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Memorials: #IKBAndMe

The front of the Brunel family gravestone. There are 8 names, each with a short description.

Brunel Gravestone, Kensal Green Cemetery, S. Kuklewicz, 2019

It’s the time of year where we honour the anniversary of the death of Isambard Kingdom Brunel by celebrating his life.

He achieved many impressive feats of engineering and developed significant portions of England’s infrastructure (some of his structures are still in use today, 162 years after his death).

Isambard died at 10:30pm on Thursday 15th September 1859.

What is left after his death? Tunnels, bridges, ships, railways – these most people are aware of. What else was there? And what is your favourite?

I have a soft spot for his gravestone (pictured above). It is a family stone, solid and unadorned. For me it puts him in the context of his family, and the web of connections and support that enable individuals to achieve great things.

If you look, you will find a wide variety of monuments to the life of this extraordinary man. He left a wife, two sons and a daughter. We still have variety of diaries and letters written in his own hand. There are also the tributes paid to him by his friends and colleagues. There are many biographies (written with varying levels of accuracy and bias) if you want to find out detail about his life, and of course you could visit our museum!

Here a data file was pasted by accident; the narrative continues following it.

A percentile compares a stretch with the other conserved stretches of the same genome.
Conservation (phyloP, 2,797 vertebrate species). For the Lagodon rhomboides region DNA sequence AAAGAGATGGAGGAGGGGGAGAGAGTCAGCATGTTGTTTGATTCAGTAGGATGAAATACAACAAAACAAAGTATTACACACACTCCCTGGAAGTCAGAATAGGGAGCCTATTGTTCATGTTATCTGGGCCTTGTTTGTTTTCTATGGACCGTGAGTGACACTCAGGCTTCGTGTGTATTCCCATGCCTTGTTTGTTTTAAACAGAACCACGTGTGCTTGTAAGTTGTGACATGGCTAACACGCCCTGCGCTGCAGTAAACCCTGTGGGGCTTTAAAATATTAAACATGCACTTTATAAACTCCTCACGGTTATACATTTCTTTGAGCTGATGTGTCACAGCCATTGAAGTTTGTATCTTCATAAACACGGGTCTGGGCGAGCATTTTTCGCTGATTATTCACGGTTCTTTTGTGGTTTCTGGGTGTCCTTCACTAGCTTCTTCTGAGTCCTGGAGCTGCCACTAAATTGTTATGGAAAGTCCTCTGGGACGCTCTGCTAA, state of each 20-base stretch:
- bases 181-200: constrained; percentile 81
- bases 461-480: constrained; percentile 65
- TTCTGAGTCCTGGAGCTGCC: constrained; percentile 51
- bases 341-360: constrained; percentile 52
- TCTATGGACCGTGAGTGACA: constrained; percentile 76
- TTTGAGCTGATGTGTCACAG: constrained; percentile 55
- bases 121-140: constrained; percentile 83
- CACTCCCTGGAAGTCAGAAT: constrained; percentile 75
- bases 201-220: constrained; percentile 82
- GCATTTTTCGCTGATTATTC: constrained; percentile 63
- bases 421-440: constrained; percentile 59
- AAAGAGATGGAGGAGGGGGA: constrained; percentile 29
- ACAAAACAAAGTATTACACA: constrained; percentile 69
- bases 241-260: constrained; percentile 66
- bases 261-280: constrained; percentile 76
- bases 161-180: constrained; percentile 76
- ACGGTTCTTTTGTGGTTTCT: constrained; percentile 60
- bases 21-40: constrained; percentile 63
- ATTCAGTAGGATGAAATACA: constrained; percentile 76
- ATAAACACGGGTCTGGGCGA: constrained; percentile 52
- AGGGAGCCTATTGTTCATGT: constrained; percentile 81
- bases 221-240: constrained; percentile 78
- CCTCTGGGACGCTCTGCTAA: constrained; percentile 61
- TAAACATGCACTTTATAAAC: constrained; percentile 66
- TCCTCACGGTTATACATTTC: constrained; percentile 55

One of the most moving tributes was written in his own diary by Daniel Gooch:

“On the 15th September I lost my oldest and best friend…. By his death the greatest of England’s engineers was lost, the man with the greatest originality of thought and power of execution, bold in his plans but right. The commercial world thought him extravagant; but although he was so, great things are not done by those who sit down and count the cost of every thought and act.”

In 2002 Isambard was voted 2nd Greatest Briton (after Winston Churchill) in a BBC poll, so some of that sentiment has remained.

His friends, and some who may during his life have been classed as rivals, wanted to honour this engineer in death.

If you visit Westminster Abbey, you can see a beautiful stained glass window with the inscription:


To read more about this memorial (and see a picture) you can visit the Westminster Abbey website ( ).

On the Embankment near Temple Underground Station in London you can find a bronze statue of IKB by Carlo Marochetti, commissioned by the Institute of Civil Engineers. There is a reproduction of this statue in Swindon and a half-length bust version in Saltash.

We’d love you to tell us about your favourite monument to this extraordinary engineer. If you send us a brief explanation of what it is, where it is, and why you love it, (with a picture you took of it, if you have one) we will post a few of the submissions on our website. Show us your monument / Brunel selfie (Brunelfie?) using #IKBAndMe and tagging the museum and we’ll pick our favourite each month to give a special prize to.

Submissions will remain open until the 31st March 2022 with the intent of posting submissions in April to celebrate his birthday.

Don’t do social media? You can email us your photo of your favourite IKB monument on – be sure to include a note on how you would like to be credited, as well as why you love it.

We look forward to hearing from you!

Twitter: @BrunelMuseum
Instagram: @Brunel_Museum
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